What is self-care and why is it important?

Taking time for yourself

When you are the last item on your priority list, you probably aren’t seeing the benefits of self-care. But pushing yourself up on your ‘to-do list’ can mean less stress, greater health, and a better overall quality of life.

Taking time to relax and de-stress can improve your mood, brain function, and memory. Relaxation allows your mind and body to repair themselves – Leading to you making better decisions! It also helps lower the risk of depression, anxiety, hypertension, or heart attacks, keeps away excess pounds, and boosts your immunity.

Stress can suppress positive traits, which can have a poor impact on your interpersonal relationships and coping mechanisms. When you step away from the stress, you allow your favoured traits to shine!

Why is self-care important?

If you’re new to the world of self-care, you may be wondering what the big deal is… Let’s start by understanding why self-care is so important and the harm it can do to our mental and physical well-being if you ignore important self-care habits.

Have you ever heard of the term ‘flight or fight response’? This is when our body goes into survival mode if we feel very overwhelmed and panicked and starts to produce high levels of a natural stress hormone called ‘cortisol’.

Following the release of cortisol, adrenaline courses through the body, elevating our heart rate and blood pressure and boosting our energy supply. If this stress level continues to heighten, even more cortisol is released to keep up with the perceived (or real) threat.

Cortisol and other stress hormones are designed to help enhance our immune system and aid in balancing the nervous system; however, prolonged lapses of fight or flight mode (also known as freeze mode) can lead to detrimental health issues and disruptions to our regulation system.

By practising self-care, you can avoid harmful triggers that might activate intense emotions and allow the brain to release the “feel-good” chemicals we crave!

Brain chemicals that make you happy

By maintaining a successful self-care routine, we can ensure our brain and body are jam-packed with natural happiness chemicals that will make our day much better.

Here’s some of the key brain chemistry you should know:

1. Dopamine

Dopamine is a neurotransmitter and serves as the “reward centre” of our brain. Our brains are wired to seek experiences that bring pleasure. When we do something fun and pleasurable, dopamine is released, and we feel good.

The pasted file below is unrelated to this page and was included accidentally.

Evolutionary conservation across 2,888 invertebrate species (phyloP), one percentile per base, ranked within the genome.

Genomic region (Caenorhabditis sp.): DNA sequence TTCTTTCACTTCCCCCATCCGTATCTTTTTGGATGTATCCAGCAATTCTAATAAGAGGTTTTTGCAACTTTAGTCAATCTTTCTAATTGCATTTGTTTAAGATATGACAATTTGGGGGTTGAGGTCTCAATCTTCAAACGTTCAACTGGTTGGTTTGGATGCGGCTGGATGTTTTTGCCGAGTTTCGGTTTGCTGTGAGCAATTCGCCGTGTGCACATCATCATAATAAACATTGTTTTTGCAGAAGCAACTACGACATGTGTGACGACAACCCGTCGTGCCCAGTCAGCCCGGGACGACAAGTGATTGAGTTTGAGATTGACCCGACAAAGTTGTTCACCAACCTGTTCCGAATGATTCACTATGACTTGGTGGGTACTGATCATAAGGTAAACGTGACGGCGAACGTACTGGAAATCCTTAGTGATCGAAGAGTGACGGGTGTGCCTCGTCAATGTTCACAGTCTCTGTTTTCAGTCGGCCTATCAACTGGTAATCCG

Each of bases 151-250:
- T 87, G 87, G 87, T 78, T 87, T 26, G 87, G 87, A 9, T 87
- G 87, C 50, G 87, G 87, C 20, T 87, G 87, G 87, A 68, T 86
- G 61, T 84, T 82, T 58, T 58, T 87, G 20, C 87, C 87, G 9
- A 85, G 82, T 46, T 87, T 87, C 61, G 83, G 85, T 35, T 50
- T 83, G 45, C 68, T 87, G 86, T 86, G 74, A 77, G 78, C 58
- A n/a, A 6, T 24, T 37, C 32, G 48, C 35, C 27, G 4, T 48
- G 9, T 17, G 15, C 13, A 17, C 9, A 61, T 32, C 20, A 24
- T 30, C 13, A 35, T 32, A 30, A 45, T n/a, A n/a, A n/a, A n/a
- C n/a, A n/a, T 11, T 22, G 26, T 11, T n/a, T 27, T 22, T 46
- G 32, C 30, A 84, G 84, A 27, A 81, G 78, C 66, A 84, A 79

2. Oxytocin

Oxytocin is a hormone released by the hypothalamus into our bloodstream by the pituitary gland. It is often considered the “love hormone” associated with childbirth, nursing, cuddling, sexual experiences, and when we fall in love. Low levels of oxytocin are linked to postpartum depression and regular depression.
You can boost your oxytocin levels through exercise, physical touch, music, and hanging out with friends.

3. Endorphins

Our body creates natural endorphins to help relieve stress and pain, primarily created in the hypothalamus and pituitary glands.
Here are some ways to boost your endorphins: Regular exercise, giving to others, Yoga and meditation, eating spicy foods and dark chocolate, and laughing out loud!

4. Serotonin

Serotonin is a natural chemical primarily produced in our digestive system and is made from an essential amino acid called tryptophan. If you want to improve your tryptophan levels, you can try adding tryptophan-rich foods to your diet, like nuts, red meat, salmon, turkey and cheese. Not to mention, exercising also triggers the release of tryptophan.
Serotonin is considered a natural mood stabilizer and can help with sleeping, eating, reducing depression, regulating anxiety, healing wounds, enhancing bone health, and helping ease nausea.

Self-care ideas

Remember, self-care is not selfish. Taking time for yourself and managing your stress can rejuvenate your soul! If you slow down and become present in the moment, you can begin to enjoy the simple things in life and become more positive…

Here are some habits and activities that you can add to your self-care plan:

  • Stay hydrated
  • Have a long bath or shower
  • Journal
  • Listen to your favourite music
  • Go for a walk outside
  • Call or message your loved ones
  • Try a new hobby – like painting
  • Eat a nutritious diet
  • Take a break from social media and your phone


Author: Ellie Murphy, Lead Psychologist, Teladoc Health UK


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